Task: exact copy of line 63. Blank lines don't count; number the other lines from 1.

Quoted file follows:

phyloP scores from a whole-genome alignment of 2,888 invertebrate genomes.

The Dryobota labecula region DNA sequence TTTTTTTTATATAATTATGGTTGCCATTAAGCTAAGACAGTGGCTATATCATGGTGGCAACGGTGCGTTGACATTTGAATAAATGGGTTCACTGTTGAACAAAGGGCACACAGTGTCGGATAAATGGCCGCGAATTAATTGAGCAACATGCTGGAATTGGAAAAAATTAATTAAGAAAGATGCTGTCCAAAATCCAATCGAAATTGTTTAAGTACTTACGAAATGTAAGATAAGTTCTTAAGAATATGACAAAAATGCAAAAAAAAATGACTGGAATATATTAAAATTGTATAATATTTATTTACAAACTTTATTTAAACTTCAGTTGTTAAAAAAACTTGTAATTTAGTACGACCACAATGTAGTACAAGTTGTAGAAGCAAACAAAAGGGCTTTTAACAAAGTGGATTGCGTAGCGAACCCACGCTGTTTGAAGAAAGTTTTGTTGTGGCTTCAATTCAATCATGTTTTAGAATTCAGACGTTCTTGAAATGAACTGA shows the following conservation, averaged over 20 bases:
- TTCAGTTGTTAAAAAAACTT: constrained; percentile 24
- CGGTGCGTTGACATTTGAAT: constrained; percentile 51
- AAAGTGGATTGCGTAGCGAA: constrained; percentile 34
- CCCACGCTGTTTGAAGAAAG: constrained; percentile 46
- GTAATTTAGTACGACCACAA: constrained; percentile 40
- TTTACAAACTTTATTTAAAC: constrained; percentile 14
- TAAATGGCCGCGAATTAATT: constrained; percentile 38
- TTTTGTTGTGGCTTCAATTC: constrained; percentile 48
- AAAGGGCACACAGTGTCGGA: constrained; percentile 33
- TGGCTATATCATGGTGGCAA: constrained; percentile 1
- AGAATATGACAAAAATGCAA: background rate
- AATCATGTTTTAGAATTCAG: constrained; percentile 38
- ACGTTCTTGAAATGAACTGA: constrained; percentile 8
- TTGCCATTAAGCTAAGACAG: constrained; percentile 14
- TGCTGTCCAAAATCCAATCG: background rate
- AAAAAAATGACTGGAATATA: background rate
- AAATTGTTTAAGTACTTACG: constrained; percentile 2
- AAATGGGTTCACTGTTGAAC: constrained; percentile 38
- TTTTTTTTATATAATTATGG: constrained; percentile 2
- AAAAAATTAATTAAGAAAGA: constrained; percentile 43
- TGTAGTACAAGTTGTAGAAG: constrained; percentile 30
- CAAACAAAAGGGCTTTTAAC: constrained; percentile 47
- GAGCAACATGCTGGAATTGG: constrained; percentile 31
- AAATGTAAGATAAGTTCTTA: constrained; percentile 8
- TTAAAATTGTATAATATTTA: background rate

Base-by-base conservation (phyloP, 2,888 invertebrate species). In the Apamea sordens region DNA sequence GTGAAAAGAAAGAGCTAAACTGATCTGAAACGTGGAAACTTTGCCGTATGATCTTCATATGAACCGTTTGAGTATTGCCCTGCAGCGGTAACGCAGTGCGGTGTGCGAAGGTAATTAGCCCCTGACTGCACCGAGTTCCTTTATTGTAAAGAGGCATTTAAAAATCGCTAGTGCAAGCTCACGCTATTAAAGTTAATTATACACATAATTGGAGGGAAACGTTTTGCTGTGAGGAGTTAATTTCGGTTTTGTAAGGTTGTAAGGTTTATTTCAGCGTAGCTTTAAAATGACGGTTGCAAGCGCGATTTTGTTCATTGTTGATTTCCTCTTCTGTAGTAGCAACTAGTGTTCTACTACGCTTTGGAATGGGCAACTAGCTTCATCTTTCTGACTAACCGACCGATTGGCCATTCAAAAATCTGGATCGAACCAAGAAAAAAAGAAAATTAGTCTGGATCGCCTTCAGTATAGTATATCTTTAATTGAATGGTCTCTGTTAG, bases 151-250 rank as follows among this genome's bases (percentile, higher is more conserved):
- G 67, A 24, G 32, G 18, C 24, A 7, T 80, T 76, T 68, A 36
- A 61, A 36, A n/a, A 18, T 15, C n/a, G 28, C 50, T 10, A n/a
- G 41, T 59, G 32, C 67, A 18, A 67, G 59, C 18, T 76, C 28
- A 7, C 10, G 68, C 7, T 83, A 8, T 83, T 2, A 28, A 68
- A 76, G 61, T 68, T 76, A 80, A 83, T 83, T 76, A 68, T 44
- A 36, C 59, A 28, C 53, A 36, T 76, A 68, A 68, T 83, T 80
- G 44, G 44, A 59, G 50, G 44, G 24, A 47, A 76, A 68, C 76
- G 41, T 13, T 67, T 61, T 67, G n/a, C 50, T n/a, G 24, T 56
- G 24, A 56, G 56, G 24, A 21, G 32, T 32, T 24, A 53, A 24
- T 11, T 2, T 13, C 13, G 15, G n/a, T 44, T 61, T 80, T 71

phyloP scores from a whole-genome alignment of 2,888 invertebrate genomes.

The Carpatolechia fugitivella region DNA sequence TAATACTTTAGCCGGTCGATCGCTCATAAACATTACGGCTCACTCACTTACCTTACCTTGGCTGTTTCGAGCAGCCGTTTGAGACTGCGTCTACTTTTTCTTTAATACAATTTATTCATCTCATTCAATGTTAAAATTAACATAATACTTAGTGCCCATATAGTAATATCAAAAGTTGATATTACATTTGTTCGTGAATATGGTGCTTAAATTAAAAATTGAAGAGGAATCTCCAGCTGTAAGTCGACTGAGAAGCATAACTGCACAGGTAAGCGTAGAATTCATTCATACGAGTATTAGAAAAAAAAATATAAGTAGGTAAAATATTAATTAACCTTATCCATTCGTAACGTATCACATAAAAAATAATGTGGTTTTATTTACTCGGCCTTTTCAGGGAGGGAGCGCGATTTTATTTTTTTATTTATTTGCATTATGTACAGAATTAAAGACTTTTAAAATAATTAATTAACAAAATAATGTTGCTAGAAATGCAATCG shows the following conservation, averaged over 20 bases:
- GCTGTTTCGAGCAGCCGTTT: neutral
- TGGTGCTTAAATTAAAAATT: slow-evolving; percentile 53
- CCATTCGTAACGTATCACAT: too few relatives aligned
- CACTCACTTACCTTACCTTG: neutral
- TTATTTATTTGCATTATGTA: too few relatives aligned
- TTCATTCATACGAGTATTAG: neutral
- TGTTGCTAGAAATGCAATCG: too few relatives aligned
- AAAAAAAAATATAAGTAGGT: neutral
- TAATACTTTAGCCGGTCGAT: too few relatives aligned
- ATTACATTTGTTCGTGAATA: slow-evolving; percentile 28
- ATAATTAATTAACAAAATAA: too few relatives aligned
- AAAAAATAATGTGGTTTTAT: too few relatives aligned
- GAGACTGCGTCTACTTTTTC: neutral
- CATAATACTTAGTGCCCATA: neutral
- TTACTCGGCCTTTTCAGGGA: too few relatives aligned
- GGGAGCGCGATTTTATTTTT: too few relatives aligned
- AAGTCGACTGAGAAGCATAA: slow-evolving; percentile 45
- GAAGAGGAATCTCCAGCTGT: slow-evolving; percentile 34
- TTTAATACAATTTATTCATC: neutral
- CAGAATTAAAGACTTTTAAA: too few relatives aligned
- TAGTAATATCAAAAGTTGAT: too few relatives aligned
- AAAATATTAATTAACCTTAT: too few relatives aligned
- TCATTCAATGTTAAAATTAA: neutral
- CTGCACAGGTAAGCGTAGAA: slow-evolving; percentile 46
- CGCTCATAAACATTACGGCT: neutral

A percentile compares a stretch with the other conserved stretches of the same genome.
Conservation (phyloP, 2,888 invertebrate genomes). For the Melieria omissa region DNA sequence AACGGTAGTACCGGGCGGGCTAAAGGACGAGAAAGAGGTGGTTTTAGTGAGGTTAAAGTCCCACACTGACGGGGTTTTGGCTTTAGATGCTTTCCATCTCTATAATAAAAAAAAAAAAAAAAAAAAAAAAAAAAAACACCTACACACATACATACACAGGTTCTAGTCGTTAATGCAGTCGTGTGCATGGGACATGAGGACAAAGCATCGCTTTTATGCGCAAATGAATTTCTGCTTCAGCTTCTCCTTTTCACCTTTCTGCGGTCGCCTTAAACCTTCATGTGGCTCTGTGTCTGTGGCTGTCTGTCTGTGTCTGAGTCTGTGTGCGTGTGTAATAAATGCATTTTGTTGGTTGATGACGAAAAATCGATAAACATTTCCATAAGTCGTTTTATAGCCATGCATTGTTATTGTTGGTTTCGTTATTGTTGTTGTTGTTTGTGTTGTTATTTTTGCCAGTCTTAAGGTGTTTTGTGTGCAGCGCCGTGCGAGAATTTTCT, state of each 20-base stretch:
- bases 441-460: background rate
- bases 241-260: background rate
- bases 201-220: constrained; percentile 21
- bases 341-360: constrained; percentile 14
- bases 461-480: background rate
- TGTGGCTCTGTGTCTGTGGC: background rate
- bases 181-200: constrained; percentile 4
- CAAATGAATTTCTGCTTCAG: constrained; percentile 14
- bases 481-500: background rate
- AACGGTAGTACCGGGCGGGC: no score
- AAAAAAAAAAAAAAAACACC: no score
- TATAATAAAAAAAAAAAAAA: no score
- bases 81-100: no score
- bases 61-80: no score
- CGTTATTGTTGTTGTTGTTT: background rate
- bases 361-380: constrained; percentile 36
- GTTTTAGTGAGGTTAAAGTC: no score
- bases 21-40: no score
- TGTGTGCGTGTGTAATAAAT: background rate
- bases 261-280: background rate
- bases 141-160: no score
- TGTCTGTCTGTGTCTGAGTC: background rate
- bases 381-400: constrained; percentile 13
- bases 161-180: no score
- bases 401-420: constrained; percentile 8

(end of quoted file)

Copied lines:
- TCATTCAATGTTAAAATTAA: neutral